The Bharatiya Janata Party (BJP) led by L.K. Advani had apparently deployed Modi and wanted him to take an “aggressive anti-Pakistan line and Hindutva image", said a senior BJP leader and MP, requesting anonymity. “But none of our senior leaders, including Advaniji ,wanted to come down to Mumbai so quickly and take a position right here. They did it in Delhi, but someone had to be seen in Mumbai. Munde saheb (late Gopinath Munde) then reached out to Modiji who readily agreed to come."
He, however, denied that BJP had any “electoral ambitions" to exploit the attacks. “Elections were still six months away." But it was apparent that the BJP, and ally Shiv Sena, did not want India’s most internationalized terror attack to be a wasted opportunity—politically. A senior Congress leader, who was a minister in the then Vilasrao Deshmukh-led state government, said that the party had held “back channel" talks with the BJP to persuade them to cancel Modi’s visit.
“The security forces were still trying to take control of the structures. Public resentment was at an all-time high and there was a real danger of the communal situation flaring up. We tried to convince BJP that bringing Modi here would be ill-timed and his presence would have put pressure on the security process, but the BJP persisted."
But whatever electoral ambitions the BJP-Shiv Sena had from 26/11 did not reflect in the 2009 Lok Sabha elections, at least in Mumbai. The alliance could not win a single seat, while the Congress-NCP combine won all six seats. Another BJP MP, requesting anonymity, admitted that the party was surprised with the outcome. “It was a wasted opportunity. We probably did not have a strong leader who could channelize the public anger. Balasaheb (Thackeray) had become too old and Advaniji was not any longer the kind of leader that he once was. "
However, he said the debacle had also to do with Raj Thackeray’s Maharashtra Navnirman Sena (MNS), which was founded just three years ago. “MNS did not win a single seat but damaged us in all six seats. We could have won at least four had MNS not been there."
In the October 2009 assembly polls, too, the BJP and Shiv Sena suffered winning just 46 and 44 seats, respectively, while the Congress-NCP was back in power with 144 seats. The MNS won 13 seats. However, the terror attacks claimed a few political casualties. NCP chief Sharad Pawar sacked then home minister and deputy chief minister R.R. Patil, while the Congress replaced Deshmukh with Ashok Chavan. However, Patil was back as home minister a year later. Deshmukh became a Union minister.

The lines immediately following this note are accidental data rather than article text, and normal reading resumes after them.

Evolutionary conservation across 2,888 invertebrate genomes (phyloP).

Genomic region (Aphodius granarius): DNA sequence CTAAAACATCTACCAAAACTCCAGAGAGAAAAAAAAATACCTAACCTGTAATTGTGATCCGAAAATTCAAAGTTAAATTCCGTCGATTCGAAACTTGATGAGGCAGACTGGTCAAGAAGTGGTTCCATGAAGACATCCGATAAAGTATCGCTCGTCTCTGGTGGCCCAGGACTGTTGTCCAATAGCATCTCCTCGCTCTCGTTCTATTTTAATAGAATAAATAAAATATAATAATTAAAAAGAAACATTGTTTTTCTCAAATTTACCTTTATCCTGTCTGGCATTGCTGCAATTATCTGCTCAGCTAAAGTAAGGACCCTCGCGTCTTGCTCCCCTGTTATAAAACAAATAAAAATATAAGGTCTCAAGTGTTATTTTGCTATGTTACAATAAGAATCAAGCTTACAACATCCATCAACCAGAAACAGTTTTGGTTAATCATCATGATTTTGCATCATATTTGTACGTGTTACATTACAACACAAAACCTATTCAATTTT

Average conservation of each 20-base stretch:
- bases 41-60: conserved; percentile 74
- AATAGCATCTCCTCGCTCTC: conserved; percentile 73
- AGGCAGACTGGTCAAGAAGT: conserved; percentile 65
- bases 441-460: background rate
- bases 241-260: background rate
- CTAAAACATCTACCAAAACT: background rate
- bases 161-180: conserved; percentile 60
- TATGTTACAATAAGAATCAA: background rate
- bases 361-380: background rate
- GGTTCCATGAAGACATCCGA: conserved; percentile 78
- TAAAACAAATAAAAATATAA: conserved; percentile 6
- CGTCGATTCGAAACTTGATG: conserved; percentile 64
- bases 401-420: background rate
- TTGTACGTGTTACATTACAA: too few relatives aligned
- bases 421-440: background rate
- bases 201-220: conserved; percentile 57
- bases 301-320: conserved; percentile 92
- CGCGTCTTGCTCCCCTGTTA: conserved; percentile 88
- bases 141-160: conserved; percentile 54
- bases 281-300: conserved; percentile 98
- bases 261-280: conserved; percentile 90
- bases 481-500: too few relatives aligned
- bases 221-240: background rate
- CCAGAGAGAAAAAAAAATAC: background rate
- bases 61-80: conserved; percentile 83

— Abhiram Ghadyalpatil, Mumbai
Global endorsement of India’s position on Pakistan a silver lining
26 November 2008 was seen as India’s 9/11 moment. “It is a watershed because it was the biggest attack on the country," said former foreign secretary Kanwal Sibal. “There was a major surprise element as it came from the sea, it exposed our vulnerabilities. The attack claimed 166 lives, no one was caught and convicted for it and the main perpetrator continues to be free," Sibal said.
In fact, till the 26/11 attacks, terrorism emanating from Pakistan was essentially seen as a subset of the India-Pakistan conflict over Kashmir. Some countries even sympathized with what was called as the “freedom movement in Kashmir"—the arming and training of terrorists by Pakistan to break Kashmir away from India as well as inflict a huge cost on the Indian state.
In that sense, 26/11 marked a departure. The Mumbai attack was aimed to impact India’s economic growth. The audacity and ambitious scope of the attack, the complexity of the operation, the diversity of its targets, the prolonged nature of the attack with a mounting death toll made sure that the siege had the world’s news media hooked.
“Mumbai has been studied by both terrorists and counter-terrorists because it set a gold standard for how a small group of suicidal fanatics can paralyze a major city, attract global attention, and terrorize a continent," said Bruce Riedel, senior fellow, foreign policy, at the Washington-based Brookings think tank.
The choice of Mumbai was explained by a paper brought out by the California-based Rand Corp. think tank in 2008 thus: “It is a prosperous symbol of modern India. It is also accessible by sea... The selection of targets—Americans, Britons, and Jews, as well as Indians—suggests that LeT (Lashkar-e-Taiba) intended the attack to serve a multiplicity of objectives that extended beyond this terrorist group’s previous focus on Kashmir and India."
Sibal was of the view that “the killing of foreign nationals including Americans and Israelis caught the attention of the world". It also served to bring home what then Indian prime minister Atal Bihari Vajpayee had told the US Congress in 2000: “Distance offers no insulation" to terrorism. While the former prime minister was presciently referring to the physical distance between South Asia and the US mainland, in the case of Mumbai, being American or of any other nationality provided no protection to those who crossed the paths of the terrorists at the Taj Mahal hotel, the Leopold Cafe or the Oberoi-Trident.
After 26/11, there is “full recognition of India’s position that terrorism emanates from Pakistan", said Dilip Sinha, a former Indian foreign ministry official who was in charge of the Pakistan desk between 2005-07. “But even then, each country has its own arguments when it comes to dealing with Pakistan. The US, for example, thinks it can manage Pakistan and use them as they want to," one of the reasons why the perpetrators of 26/11 still manage to walk free, Sinha said.
— Elizabeth Roche, New Delhi